Tuesday, March 24, 2009

The Poop, the Poop, and Nothing but the Poop

Questions and Answers About Septic Systems

As a realtor in rural Nevada County, California I have long pondered the deep mysteries of my client’s septic tanks. For both buyers and sellers, I have attended every one of their septic system pump-outs and inspections. I’m not an expert, but over the years I have become familiar with many of the oft-asked client questions, the familiar septic system problems, and the normal cures for those problems.

Why does the pump-out and inspection cost so much? Yeah, it does seem like a lot for an hour’s work from one guy. Our local companies charge between $500 and $900 for the basic service—and a lot more if they have to locate and dig up a deeply buried tank. The most costly element is the disposal of the stuff once it gets into the truck. In our area it has to be transported an hour away, then off-loaded at a surprisingly steep fee: $.20 per gallon X

1500 gallons = $300.

Follow this. At 8:00 am the service tech fires up the rig, drives as much as an hour to the residence, spends an hour (or more) pumping, hosing out the tank, inspecting the entire system including the leach field, and cleaning up. Then he drives an hour to the only legal dumping site in the area, off loads, and pays the $300 fee. He drives an hour back to company headquarters, writes and files his report. It is now noon or later. The client only sees the one hour on site, but four hours of technician time, gas for three hours on the road for that heavy truck, and steep disposal fees most accurately describe what really happens.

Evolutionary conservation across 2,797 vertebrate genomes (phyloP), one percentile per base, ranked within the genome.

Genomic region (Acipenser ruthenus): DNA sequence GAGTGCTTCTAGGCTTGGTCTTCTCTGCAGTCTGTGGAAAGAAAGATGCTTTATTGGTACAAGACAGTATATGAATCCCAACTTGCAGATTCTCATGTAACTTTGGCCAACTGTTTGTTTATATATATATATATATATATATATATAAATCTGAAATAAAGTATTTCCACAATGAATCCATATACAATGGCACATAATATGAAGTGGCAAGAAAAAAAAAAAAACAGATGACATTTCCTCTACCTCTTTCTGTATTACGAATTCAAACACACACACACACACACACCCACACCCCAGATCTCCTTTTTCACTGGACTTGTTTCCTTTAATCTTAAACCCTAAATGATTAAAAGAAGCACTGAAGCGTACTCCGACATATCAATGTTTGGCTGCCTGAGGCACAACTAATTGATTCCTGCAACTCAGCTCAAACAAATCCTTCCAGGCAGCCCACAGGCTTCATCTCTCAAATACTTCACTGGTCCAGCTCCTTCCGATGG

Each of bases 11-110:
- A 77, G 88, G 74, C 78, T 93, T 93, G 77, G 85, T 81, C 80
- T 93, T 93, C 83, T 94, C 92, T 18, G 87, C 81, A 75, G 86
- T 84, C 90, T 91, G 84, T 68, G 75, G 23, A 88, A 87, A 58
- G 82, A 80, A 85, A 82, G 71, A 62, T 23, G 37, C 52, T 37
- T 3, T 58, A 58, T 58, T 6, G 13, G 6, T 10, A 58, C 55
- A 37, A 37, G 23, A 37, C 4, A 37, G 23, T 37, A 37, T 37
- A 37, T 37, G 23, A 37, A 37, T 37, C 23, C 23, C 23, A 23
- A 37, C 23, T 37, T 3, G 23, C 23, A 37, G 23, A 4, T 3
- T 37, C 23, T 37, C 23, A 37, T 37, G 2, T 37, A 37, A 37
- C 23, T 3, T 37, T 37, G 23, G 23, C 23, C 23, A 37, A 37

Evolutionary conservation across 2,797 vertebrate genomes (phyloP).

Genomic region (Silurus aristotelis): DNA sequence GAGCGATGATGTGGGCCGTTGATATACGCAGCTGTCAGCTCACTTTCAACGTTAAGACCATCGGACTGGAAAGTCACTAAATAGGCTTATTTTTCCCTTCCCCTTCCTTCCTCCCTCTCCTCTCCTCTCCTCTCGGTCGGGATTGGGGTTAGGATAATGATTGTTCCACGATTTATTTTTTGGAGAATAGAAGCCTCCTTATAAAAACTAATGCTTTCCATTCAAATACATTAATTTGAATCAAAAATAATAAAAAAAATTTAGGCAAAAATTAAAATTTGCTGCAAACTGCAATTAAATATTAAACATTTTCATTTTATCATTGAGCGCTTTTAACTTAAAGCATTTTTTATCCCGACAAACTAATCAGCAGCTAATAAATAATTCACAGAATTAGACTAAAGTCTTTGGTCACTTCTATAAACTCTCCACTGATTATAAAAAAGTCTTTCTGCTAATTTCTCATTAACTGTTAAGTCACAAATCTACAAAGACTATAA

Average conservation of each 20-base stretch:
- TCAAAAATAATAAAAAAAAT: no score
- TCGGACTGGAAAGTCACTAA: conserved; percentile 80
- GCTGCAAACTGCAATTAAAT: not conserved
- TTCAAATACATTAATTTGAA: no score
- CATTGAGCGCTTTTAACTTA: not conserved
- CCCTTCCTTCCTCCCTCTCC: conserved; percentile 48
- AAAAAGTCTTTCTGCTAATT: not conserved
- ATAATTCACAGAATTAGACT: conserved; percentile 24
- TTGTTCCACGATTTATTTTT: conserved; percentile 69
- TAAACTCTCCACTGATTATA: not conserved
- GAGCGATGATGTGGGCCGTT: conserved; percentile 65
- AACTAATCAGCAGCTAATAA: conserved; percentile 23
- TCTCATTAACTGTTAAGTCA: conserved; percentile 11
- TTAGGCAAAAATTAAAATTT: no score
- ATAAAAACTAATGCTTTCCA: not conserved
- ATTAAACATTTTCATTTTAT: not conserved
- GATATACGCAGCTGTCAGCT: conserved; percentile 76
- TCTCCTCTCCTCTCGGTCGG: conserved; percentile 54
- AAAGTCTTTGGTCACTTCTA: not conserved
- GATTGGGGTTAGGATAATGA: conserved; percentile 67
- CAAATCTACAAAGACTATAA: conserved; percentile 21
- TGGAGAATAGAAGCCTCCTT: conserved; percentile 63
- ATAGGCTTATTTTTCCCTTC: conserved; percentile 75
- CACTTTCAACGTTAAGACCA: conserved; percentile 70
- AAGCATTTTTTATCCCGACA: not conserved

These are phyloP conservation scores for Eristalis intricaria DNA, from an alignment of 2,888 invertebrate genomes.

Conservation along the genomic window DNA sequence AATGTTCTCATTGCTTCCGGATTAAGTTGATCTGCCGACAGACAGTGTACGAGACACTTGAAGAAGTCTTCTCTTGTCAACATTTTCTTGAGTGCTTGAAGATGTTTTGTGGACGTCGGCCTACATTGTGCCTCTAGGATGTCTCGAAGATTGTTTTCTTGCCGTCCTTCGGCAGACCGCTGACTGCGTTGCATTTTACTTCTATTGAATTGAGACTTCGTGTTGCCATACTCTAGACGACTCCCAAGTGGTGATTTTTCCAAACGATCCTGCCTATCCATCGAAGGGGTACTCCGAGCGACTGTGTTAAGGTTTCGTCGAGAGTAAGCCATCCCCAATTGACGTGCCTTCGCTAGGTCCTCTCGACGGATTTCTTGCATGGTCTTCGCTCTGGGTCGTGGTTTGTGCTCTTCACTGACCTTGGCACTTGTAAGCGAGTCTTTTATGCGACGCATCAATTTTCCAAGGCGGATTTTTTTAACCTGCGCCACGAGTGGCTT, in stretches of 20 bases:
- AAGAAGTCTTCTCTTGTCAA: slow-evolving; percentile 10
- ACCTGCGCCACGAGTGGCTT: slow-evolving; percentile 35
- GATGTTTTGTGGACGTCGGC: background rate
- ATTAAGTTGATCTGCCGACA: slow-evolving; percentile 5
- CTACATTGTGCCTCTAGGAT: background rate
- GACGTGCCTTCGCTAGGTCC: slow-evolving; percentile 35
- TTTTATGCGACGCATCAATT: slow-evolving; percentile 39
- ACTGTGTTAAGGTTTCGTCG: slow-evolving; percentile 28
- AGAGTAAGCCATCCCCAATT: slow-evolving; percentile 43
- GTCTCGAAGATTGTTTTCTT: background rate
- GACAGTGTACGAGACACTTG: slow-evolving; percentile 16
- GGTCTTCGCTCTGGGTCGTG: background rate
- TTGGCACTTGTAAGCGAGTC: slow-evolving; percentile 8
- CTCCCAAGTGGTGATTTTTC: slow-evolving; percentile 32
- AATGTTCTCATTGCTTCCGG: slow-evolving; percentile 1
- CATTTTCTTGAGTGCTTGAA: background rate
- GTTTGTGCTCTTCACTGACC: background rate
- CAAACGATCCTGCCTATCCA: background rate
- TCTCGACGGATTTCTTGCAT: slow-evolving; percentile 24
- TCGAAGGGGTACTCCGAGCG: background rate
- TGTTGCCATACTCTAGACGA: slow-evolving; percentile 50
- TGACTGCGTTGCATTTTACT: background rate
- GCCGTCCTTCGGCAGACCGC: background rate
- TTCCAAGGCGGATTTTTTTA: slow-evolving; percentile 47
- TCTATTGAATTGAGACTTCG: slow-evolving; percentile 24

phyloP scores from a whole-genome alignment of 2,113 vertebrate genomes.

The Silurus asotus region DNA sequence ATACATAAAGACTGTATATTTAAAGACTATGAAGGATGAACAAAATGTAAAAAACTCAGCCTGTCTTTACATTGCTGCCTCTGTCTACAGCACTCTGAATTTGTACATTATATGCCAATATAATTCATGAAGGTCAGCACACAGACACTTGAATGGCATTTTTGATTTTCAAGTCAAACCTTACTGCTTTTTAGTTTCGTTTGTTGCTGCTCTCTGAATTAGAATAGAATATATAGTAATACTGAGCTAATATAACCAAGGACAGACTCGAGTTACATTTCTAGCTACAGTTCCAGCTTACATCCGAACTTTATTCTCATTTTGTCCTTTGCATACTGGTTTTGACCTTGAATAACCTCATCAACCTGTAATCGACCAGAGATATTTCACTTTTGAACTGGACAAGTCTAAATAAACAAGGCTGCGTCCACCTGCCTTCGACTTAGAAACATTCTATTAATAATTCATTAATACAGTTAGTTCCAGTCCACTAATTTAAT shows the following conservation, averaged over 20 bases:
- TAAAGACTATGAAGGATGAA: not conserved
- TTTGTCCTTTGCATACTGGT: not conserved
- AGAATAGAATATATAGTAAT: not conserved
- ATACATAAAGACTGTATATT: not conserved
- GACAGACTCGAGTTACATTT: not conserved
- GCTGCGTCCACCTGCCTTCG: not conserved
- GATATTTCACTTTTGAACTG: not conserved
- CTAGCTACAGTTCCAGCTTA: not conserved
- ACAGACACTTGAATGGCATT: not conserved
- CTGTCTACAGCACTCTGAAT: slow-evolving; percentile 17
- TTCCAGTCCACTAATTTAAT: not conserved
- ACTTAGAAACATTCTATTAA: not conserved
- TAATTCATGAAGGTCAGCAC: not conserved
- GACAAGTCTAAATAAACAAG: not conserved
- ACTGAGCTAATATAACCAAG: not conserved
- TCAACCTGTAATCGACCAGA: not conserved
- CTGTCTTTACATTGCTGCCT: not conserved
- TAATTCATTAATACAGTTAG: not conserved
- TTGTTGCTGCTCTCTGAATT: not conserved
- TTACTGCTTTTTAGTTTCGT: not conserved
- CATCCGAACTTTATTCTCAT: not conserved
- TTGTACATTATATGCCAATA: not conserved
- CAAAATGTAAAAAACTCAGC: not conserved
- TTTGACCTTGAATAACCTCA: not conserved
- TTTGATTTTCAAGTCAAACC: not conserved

How can you save money? Locate your tank and dig up the two lid covers that give access to the wonders below. If you don’t know where your tank and leach field are, go to your county office. Except for very old systems, the building department will have a map (often just a sketch) that will give the location (more or less). If the tank is buried just below the surface, you can probe for it with a sharp metal spike. Hire the strapping lad who lives next door to dig up the lids before the septic tech arrives. If you leave it to the septic company, they will probably send two men and charge you $150-$200 an hour for their labor. If they can’t locate the tank by map or probe, they will drop an electronic bug in one of the toilets and trace it to the tank. Cost for the bug and trace? $125 smackeroos in addition to the hourly charge.